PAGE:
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On July 2, 1937, distress signals were sent from Amelia Earhart’s plane. She had almost reached Howland Island, an uninhabited spit of land halfway between Hawaii and Australia, but she was low on fuel and running out of time. More distress calls followed throughout the day; then the line went silent. At this point, Earhart and her navigator, Fred Noonan, crashed Lockheed Model 10-E Electra into the Pacific Ocean, never to be seen again.

Since then, we’ve remained compelled by the mystery surrounding Earhart’s death — and her life in general. Earhart was both an inspiration for aviation in general and for women who wanted to live outside the societal norms of the time. Last month she was recognized with a a stunning bronze statue on Capitol Hilla new addition to the National Statue Hall Collection.

According to Dorothy Cochrane, curator in the aeronautics department at the National Air and Space Museum, the honor doesn’t come too soon. “She was a pioneering aviator who made the first solo flight by a woman across the Atlantic Ocean, but she was also a role model for women, showing them they could do the same things as men,” says Cochrane. “She was willing to get out there on newsreels and on the radio to engage the public and do what was needed both for aviation and for the advancement of women.”

Her personality made her extremely popular

During her lifetime, Earhart was incredibly popular because of her personality, Cochrane says — and that popularity continued after her untimely death at age 39. Although she was a private person who wanted to keep many aspects of herself out of the limelight, Earhart was willing to play the game to make her dreams come true. And along the way, people came to love her. “She had charisma and knew the media. She was also practical, fair and honest,” says Cochrane.

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The public liked Earhart for her “Midwestern personality.” But at the same time, they were also inspired by her independent thinking. She always knew she wanted to do something different and that the traditional life of a wife and mother was not for her. In the early 20th century, there was almost no way for women aviators, and for women in general, to have any path outside the home. But it was her courage that stole the show. “Earhart was tenacious and courageous at a time when most people who attempted transatlantic flights were not successful,” says Cochrane. “They either had to be saved or they were going to perish at sea.”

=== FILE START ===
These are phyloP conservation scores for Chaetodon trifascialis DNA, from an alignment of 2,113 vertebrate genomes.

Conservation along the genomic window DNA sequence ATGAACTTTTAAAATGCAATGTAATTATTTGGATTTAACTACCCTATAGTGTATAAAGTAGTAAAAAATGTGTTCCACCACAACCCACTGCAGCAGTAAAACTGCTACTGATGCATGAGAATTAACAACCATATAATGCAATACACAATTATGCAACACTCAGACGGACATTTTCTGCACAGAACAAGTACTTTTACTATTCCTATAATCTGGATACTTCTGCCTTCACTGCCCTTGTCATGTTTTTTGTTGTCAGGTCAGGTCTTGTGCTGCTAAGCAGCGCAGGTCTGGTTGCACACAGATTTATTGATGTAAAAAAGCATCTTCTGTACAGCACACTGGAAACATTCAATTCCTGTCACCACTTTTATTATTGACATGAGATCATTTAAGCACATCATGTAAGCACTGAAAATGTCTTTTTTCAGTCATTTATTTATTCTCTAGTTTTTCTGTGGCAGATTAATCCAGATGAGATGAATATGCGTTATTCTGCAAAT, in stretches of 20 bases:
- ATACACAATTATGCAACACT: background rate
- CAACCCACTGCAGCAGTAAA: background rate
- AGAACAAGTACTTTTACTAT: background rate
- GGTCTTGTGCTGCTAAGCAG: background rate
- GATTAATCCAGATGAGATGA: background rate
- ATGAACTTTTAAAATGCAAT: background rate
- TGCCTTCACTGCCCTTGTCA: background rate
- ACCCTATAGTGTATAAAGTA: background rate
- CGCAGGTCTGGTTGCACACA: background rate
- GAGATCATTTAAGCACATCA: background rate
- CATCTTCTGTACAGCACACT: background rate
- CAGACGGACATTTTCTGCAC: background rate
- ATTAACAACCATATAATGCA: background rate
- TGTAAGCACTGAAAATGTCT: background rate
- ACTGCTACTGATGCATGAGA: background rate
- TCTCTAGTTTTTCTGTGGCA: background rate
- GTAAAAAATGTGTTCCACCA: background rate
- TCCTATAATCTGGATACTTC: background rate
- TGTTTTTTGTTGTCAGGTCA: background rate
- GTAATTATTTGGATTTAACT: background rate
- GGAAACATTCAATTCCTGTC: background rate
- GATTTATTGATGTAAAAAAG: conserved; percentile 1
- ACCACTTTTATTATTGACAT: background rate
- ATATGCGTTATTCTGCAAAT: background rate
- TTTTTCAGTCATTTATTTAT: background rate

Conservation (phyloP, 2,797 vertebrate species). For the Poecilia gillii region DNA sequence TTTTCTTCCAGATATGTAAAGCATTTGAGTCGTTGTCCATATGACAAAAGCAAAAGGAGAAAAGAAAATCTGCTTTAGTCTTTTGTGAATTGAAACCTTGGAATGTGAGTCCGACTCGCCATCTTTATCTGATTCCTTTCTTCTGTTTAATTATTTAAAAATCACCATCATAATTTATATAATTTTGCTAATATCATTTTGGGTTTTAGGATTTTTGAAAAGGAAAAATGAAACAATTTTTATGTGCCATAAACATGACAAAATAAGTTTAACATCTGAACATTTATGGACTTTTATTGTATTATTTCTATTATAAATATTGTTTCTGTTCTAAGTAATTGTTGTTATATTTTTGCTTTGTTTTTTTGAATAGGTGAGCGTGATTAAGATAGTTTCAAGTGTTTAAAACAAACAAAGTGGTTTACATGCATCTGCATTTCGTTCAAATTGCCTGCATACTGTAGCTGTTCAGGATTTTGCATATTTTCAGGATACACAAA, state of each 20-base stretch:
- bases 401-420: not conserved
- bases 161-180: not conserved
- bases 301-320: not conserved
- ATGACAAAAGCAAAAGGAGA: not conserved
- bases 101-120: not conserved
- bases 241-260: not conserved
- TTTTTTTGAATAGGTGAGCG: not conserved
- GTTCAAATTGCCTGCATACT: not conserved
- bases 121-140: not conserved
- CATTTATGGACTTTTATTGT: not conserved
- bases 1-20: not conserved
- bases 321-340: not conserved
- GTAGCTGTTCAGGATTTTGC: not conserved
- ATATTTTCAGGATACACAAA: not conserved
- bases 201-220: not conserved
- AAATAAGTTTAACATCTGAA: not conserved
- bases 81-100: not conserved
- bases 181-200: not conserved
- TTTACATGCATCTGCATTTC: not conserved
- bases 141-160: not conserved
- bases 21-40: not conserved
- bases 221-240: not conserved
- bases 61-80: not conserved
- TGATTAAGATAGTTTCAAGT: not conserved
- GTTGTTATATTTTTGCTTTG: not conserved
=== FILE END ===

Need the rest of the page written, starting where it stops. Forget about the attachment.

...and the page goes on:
The mystery behind her death

Earhart eventually perished, as did many aviators before her. She went from international celebrity to disappearing into the ocean, creating an instant level of intrigue that’s hard to match. “Everybody knew she was on a world flight. And then, suddenly, she’s gone,” says Cochrane.

The public mourned her death, but Earhart eventually retreated from the limelight—until the 1950s, when people began pushing “alternative theories” surrounding her disappearance, such as that Earhart and Noonan landed on Japanese controlled Marshall Islandswhere they are taken hostage as American spies.

Still, Cochrane is not convinced. She says there is no indication that Earhart made it to other islands and that reported sightings of her are a myth. “She was on course for Howland Island where the Coast Guard was getting loud voice messages from her,” she says.

But she never made it. Eventually the plane ran out of fuel and Earhart and Noonan went to the Pacific with it. Experts suspect the tragedy was likely the result of a faulty communication system between the Coast Guard and Earhart, part of the reason the plane was never found.

Yet today, people are as fascinated by who Earhart was—and what she stood for—as they are by her disappearance, and so she remains an important figure. “She was someone who followed her dreams and was able to make something of herself as a result,” says Cochrane. “That makes her a powerful symbol even today.”

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